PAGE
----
Quick Takes: Religion and Politics, Aid for Students at Calif. For-Profits, Clearance for Career Education, Sallie Mae Slams Kennedy, Stem Cell Cooperation, Princeton Paper's Joke Issue Angers, Tuition Hikes in UK, Phoenix Seeks High Court's Help
Submitted by Scott Jaschik on January 23, 2007 - 4:00am
The Spirituality in Higher Education research project on Monday released new data showing that many students whose religious beliefs lead them to take views that are seen as conservative on social issues don't necessarily identify themselves as conservative. The analysis comes from the annual "freshman survey" conducted nationally by a research center at the University of California at Los Angeles.
The U.S. Education Department confirmed Friday that students at proprietary institutions in California will remain eligible for Title IV funds in the absence of the state’s Bureau for Private Postsecondary and Vocational Education. The bureau is set to be shuttered June 30 after Gov. Arnold Schwarzenegger vetoed a bill extending the regulatory agency’s life, citing fundamental flaws. Since state authorization is a required component for Title IV eligibility, officials had been unsure as to whether the federal funding stream – including financial aid dollars -- would continue once the bureau shuts down (another regulatory structure to replace the one expiring this year has not yet been set by legislators). Jane Glickman, a spokeswoman for the department, said via e-mail that as long as institutions comply with their respective state laws, they will remain eligible, and indicated that the department will offer a formal response to California soon.
Career Education Corporation announced Monday that the U.S. Education Department has lifted a 2005 restriction barring the for-profit higher education company from opening or acquiring new campuses. The freeze had been instituted as part of a federal review of the company's compliance with federal student aid regulations.
In a surprisingly blunt critique during a call with investors this month, the chief executive officer of Sallie Mae accused Sen. Edward M. Kennedy (D-Mass.) of engaging in "baseless and insulting attacks" on the company and of trying to "smear the integrity" of the lender, the student loan industry, and financial aid professionals." Tim Fitzpatrick, the loan giant's CEO, made the comments about the man who will be chiefly responsible for crafting Senate higher education policy in the 110th Congress during Sallie Mae's fourth quarter earnings call  last week. He said Kennedy, who has called for greater scrutiny of the student loan industry and for greater transparency about financial arrangements between colleges and lenders, might be angry because of difficulties encountered by the direct loan program that Kennedy championed in the 1990s as an alternative to the federal guaranteed loan program. Kennedy's office did not respond to requests for comment.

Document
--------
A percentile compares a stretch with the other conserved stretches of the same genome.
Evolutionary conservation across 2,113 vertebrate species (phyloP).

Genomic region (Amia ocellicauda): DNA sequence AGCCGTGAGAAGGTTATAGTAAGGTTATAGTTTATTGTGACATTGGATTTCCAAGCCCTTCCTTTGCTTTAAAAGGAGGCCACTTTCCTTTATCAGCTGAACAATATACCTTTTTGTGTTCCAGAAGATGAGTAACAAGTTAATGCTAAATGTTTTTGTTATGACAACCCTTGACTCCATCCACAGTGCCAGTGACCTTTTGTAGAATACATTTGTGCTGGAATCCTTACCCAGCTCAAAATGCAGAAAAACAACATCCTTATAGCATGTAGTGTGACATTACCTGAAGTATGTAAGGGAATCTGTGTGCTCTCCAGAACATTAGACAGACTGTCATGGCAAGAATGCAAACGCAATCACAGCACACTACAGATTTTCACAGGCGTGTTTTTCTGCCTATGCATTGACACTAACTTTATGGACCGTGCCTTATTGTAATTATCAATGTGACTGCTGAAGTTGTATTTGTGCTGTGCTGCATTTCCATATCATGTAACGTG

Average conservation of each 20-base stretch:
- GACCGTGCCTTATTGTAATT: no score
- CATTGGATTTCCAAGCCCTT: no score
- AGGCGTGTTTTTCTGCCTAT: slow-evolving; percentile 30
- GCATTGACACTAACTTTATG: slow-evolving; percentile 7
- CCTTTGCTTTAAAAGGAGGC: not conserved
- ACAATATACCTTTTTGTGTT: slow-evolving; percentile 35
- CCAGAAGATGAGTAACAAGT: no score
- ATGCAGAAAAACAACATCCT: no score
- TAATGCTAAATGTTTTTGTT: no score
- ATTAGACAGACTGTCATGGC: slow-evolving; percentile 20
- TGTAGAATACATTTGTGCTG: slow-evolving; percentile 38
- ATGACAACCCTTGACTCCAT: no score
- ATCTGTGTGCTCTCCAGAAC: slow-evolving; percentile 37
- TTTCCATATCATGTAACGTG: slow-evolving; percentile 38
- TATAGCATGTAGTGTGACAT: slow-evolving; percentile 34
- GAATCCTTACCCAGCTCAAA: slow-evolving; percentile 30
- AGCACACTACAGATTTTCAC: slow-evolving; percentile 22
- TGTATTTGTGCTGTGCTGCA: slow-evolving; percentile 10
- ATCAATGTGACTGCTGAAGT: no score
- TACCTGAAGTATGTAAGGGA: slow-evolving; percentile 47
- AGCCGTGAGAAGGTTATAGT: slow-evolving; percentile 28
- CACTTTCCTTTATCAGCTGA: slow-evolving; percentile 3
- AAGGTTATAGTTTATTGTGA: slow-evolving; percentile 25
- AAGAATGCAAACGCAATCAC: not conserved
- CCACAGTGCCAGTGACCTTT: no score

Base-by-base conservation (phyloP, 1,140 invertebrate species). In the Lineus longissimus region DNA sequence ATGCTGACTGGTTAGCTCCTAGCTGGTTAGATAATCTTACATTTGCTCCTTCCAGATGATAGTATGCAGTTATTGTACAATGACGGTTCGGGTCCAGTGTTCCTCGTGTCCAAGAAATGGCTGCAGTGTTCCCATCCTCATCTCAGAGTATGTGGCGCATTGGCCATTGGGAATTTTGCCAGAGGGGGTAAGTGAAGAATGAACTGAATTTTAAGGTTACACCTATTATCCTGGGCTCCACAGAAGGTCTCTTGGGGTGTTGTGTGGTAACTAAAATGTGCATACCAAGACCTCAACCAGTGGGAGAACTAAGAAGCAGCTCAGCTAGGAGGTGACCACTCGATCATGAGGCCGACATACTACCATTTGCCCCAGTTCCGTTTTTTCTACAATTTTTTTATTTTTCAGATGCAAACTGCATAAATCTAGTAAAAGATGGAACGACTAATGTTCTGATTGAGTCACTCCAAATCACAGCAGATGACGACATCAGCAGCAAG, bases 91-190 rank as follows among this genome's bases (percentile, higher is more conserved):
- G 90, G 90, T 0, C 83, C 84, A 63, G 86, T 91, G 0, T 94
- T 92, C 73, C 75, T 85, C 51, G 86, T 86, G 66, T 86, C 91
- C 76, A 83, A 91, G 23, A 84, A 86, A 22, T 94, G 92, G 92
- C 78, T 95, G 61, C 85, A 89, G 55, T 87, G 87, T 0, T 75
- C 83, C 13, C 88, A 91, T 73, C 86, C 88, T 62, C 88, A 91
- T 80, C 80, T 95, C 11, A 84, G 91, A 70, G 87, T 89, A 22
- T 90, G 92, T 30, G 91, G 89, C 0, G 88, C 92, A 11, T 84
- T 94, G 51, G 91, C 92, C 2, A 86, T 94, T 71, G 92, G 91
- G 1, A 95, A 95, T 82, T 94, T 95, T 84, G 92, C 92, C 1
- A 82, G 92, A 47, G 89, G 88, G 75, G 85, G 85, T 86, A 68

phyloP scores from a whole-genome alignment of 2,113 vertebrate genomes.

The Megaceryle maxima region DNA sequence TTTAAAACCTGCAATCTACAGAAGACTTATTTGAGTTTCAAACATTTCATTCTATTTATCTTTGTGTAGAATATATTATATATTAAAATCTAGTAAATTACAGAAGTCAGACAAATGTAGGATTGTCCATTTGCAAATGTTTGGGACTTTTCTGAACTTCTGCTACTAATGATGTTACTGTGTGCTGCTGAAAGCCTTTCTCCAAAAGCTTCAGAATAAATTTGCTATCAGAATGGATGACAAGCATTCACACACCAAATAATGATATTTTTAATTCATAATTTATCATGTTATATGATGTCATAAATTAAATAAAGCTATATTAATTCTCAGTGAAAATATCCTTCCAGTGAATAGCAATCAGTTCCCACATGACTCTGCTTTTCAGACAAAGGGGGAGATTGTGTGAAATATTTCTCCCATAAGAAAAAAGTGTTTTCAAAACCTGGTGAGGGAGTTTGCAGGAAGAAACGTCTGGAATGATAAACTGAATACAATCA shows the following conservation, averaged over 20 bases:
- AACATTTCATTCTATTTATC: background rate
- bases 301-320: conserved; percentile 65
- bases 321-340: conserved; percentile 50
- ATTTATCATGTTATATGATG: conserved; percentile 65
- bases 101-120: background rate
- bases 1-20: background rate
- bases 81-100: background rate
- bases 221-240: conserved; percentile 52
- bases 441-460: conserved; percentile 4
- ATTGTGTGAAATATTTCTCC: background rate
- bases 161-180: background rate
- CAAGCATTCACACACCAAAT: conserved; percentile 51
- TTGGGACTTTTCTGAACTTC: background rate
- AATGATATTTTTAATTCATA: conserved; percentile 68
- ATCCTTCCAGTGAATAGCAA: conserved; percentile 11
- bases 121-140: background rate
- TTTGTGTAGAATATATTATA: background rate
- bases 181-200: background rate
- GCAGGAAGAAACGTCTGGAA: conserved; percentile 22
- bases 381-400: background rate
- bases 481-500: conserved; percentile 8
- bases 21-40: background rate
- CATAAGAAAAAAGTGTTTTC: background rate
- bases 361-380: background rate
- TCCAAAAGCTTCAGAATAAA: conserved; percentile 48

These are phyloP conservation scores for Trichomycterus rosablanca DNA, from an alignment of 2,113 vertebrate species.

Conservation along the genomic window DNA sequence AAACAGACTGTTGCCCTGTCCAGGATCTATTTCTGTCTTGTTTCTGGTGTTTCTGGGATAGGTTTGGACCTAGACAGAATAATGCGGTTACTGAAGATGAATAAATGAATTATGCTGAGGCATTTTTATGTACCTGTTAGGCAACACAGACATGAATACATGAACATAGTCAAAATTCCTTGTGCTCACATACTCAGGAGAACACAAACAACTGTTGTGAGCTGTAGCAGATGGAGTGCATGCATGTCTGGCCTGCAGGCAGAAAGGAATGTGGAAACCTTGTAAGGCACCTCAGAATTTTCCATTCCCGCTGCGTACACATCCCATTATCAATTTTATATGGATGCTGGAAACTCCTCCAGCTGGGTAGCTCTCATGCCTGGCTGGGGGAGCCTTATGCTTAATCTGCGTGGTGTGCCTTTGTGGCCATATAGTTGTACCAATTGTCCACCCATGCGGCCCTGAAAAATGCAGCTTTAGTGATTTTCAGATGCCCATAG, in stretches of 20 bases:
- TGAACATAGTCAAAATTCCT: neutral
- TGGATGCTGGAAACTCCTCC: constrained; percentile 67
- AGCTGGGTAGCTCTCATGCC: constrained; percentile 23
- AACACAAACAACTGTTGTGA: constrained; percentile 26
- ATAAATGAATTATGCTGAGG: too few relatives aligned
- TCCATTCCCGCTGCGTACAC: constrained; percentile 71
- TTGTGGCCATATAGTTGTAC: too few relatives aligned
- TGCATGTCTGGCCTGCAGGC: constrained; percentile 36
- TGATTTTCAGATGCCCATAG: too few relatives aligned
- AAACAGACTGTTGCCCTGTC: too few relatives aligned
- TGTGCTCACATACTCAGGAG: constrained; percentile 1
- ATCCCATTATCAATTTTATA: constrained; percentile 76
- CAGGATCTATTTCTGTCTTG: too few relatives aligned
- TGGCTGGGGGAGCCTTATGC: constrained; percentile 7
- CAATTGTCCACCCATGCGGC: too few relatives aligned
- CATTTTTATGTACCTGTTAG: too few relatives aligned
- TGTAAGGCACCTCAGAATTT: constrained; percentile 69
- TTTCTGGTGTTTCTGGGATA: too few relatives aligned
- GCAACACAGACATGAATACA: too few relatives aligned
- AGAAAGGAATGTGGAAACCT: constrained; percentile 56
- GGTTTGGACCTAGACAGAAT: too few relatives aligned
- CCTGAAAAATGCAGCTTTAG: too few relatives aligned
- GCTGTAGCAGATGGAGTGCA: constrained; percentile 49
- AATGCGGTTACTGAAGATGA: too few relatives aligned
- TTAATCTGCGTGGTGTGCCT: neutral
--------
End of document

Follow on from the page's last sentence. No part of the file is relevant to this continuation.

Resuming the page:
The Wisconsin Alumni Research Foundation has backed away from claims that could have required many researchers using stem cell lines to pay a licensing fee to the foundation, the technology transfer arm of the University of Wisconsin. Researchers in other states have complained about the previous stance.
Princeton University's student newspaper, The Daily Princetonian, is facing criticism for a joke issue that didn't strike many as funny with its treatment of Asian students. An Asian student at Yale University, who was rejected by Princeton, has filed a complaint with the U.S. Education Department charging that Princeton discriminates against Asian applicants -- and the paper ran a parody of a column by this applicant, with mock Asian dialect, suggesting that the student was less than literate. Amid widespread criticism of the parody, the newspaper first ran an editor's note (which didn't stop the criticism) and then ran a joint statement with an Asian student group, announcing that the newspaper and the group would sponsor a joint forum to discuss the issues. The latter statement also apologized for a "lapse in judgment" that "caused some readers pain."
A survey of the leaders of British universities by The Guardian found most of them expecting significant tuition increases, and skepticism about government support, in coming years.
The Apollo Group, which owns the University of Phoenix, has petitioned the U.S. Supreme Court to overturn a federal appeals court's decision requiring Phoenix to defend itself against charges that it violated federal law by paying its recruiters based on how many students they enrolled. The decision by the U.S. Court of Appeals for the Ninth Circuit's decision last September was closely watched by higher education groups because it was seen as the latest in a string of decisions in which federal courts have gradually expanded the grounds under which colleges can be sued under the federal False Claims Act. Apollo argues that the Ninth Circuit decision has overexpanded the law's reach.